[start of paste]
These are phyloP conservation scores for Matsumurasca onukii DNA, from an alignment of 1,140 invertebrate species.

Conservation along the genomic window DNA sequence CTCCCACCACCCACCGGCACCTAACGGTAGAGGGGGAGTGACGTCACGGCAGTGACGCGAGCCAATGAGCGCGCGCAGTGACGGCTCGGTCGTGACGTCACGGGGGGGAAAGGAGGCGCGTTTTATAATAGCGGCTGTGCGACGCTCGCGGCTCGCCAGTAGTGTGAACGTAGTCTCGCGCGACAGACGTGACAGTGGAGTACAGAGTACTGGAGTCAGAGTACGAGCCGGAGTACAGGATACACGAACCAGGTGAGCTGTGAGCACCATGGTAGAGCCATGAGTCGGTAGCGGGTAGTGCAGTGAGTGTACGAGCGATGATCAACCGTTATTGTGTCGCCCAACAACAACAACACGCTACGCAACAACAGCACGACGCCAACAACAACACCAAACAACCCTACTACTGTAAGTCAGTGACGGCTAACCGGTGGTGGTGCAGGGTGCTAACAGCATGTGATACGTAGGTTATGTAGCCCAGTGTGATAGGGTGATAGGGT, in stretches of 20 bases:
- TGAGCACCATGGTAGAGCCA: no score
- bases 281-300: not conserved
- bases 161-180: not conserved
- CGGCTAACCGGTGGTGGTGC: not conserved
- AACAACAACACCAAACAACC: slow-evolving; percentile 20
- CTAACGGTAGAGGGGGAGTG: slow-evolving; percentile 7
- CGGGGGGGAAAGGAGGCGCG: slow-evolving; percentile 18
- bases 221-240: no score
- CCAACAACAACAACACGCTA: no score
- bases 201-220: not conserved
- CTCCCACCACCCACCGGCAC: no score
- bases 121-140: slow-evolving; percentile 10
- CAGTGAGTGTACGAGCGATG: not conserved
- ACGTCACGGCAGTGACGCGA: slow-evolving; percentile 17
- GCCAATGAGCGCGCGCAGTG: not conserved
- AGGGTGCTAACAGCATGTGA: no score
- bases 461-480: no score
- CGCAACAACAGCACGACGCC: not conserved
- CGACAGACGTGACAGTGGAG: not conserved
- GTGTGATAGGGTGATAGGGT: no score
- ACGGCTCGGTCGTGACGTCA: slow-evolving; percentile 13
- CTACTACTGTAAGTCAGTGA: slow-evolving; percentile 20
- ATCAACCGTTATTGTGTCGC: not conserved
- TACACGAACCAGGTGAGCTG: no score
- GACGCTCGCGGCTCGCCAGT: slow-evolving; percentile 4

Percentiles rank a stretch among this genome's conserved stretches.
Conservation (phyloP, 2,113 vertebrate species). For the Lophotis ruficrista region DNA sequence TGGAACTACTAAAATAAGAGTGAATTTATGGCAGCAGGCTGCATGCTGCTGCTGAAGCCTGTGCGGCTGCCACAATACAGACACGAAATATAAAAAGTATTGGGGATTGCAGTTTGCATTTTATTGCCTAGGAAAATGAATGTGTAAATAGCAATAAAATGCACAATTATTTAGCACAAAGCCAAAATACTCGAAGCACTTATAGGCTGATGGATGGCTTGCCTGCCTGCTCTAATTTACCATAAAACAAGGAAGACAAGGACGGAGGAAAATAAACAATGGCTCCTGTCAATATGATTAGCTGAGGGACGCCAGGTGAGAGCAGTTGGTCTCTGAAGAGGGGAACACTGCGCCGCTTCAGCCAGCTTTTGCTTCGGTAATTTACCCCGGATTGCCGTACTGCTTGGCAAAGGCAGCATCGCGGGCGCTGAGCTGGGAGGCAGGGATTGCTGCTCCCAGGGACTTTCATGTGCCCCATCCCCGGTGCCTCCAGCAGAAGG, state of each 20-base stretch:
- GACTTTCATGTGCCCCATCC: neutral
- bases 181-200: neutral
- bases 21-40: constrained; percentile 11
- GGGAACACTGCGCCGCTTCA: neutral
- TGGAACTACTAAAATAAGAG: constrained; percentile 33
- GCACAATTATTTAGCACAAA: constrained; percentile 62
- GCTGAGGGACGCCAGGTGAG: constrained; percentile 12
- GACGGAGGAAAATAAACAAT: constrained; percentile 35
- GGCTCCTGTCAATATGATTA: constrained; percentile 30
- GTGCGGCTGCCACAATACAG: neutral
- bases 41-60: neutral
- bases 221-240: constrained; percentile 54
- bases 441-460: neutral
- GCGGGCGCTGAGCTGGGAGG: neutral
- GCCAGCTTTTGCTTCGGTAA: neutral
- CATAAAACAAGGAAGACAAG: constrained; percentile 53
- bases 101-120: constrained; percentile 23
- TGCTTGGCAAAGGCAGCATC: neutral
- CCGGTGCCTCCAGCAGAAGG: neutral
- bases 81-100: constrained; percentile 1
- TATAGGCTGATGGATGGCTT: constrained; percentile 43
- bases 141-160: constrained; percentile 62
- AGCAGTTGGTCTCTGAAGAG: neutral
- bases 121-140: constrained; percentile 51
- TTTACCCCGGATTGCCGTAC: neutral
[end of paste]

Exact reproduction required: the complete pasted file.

These are phyloP conservation scores for Matsumurasca onukii DNA, from an alignment of 1,140 invertebrate species.

Conservation along the genomic window DNA sequence CTCCCACCACCCACCGGCACCTAACGGTAGAGGGGGAGTGACGTCACGGCAGTGACGCGAGCCAATGAGCGCGCGCAGTGACGGCTCGGTCGTGACGTCACGGGGGGGAAAGGAGGCGCGTTTTATAATAGCGGCTGTGCGACGCTCGCGGCTCGCCAGTAGTGTGAACGTAGTCTCGCGCGACAGACGTGACAGTGGAGTACAGAGTACTGGAGTCAGAGTACGAGCCGGAGTACAGGATACACGAACCAGGTGAGCTGTGAGCACCATGGTAGAGCCATGAGTCGGTAGCGGGTAGTGCAGTGAGTGTACGAGCGATGATCAACCGTTATTGTGTCGCCCAACAACAACAACACGCTACGCAACAACAGCACGACGCCAACAACAACACCAAACAACCCTACTACTGTAAGTCAGTGACGGCTAACCGGTGGTGGTGCAGGGTGCTAACAGCATGTGATACGTAGGTTATGTAGCCCAGTGTGATAGGGTGATAGGGT, in stretches of 20 bases:
- TGAGCACCATGGTAGAGCCA: no score
- bases 281-300: not conserved
- bases 161-180: not conserved
- CGGCTAACCGGTGGTGGTGC: not conserved
- AACAACAACACCAAACAACC: slow-evolving; percentile 20
- CTAACGGTAGAGGGGGAGTG: slow-evolving; percentile 7
- CGGGGGGGAAAGGAGGCGCG: slow-evolving; percentile 18
- bases 221-240: no score
- CCAACAACAACAACACGCTA: no score
- bases 201-220: not conserved
- CTCCCACCACCCACCGGCAC: no score
- bases 121-140: slow-evolving; percentile 10
- CAGTGAGTGTACGAGCGATG: not conserved
- ACGTCACGGCAGTGACGCGA: slow-evolving; percentile 17
- GCCAATGAGCGCGCGCAGTG: not conserved
- AGGGTGCTAACAGCATGTGA: no score
- bases 461-480: no score
- CGCAACAACAGCACGACGCC: not conserved
- CGACAGACGTGACAGTGGAG: not conserved
- GTGTGATAGGGTGATAGGGT: no score
- ACGGCTCGGTCGTGACGTCA: slow-evolving; percentile 13
- CTACTACTGTAAGTCAGTGA: slow-evolving; percentile 20
- ATCAACCGTTATTGTGTCGC: not conserved
- TACACGAACCAGGTGAGCTG: no score
- GACGCTCGCGGCTCGCCAGT: slow-evolving; percentile 4

Percentiles rank a stretch among this genome's conserved stretches.
Conservation (phyloP, 2,113 vertebrate species). For the Lophotis ruficrista region DNA sequence TGGAACTACTAAAATAAGAGTGAATTTATGGCAGCAGGCTGCATGCTGCTGCTGAAGCCTGTGCGGCTGCCACAATACAGACACGAAATATAAAAAGTATTGGGGATTGCAGTTTGCATTTTATTGCCTAGGAAAATGAATGTGTAAATAGCAATAAAATGCACAATTATTTAGCACAAAGCCAAAATACTCGAAGCACTTATAGGCTGATGGATGGCTTGCCTGCCTGCTCTAATTTACCATAAAACAAGGAAGACAAGGACGGAGGAAAATAAACAATGGCTCCTGTCAATATGATTAGCTGAGGGACGCCAGGTGAGAGCAGTTGGTCTCTGAAGAGGGGAACACTGCGCCGCTTCAGCCAGCTTTTGCTTCGGTAATTTACCCCGGATTGCCGTACTGCTTGGCAAAGGCAGCATCGCGGGCGCTGAGCTGGGAGGCAGGGATTGCTGCTCCCAGGGACTTTCATGTGCCCCATCCCCGGTGCCTCCAGCAGAAGG, state of each 20-base stretch:
- GACTTTCATGTGCCCCATCC: neutral
- bases 181-200: neutral
- bases 21-40: constrained; percentile 11
- GGGAACACTGCGCCGCTTCA: neutral
- TGGAACTACTAAAATAAGAG: constrained; percentile 33
- GCACAATTATTTAGCACAAA: constrained; percentile 62
- GCTGAGGGACGCCAGGTGAG: constrained; percentile 12
- GACGGAGGAAAATAAACAAT: constrained; percentile 35
- GGCTCCTGTCAATATGATTA: constrained; percentile 30
- GTGCGGCTGCCACAATACAG: neutral
- bases 41-60: neutral
- bases 221-240: constrained; percentile 54
- bases 441-460: neutral
- GCGGGCGCTGAGCTGGGAGG: neutral
- GCCAGCTTTTGCTTCGGTAA: neutral
- CATAAAACAAGGAAGACAAG: constrained; percentile 53
- bases 101-120: constrained; percentile 23
- TGCTTGGCAAAGGCAGCATC: neutral
- CCGGTGCCTCCAGCAGAAGG: neutral
- bases 81-100: constrained; percentile 1
- TATAGGCTGATGGATGGCTT: constrained; percentile 43
- bases 141-160: constrained; percentile 62
- AGCAGTTGGTCTCTGAAGAG: neutral
- bases 121-140: constrained; percentile 51
- TTTACCCCGGATTGCCGTAC: neutral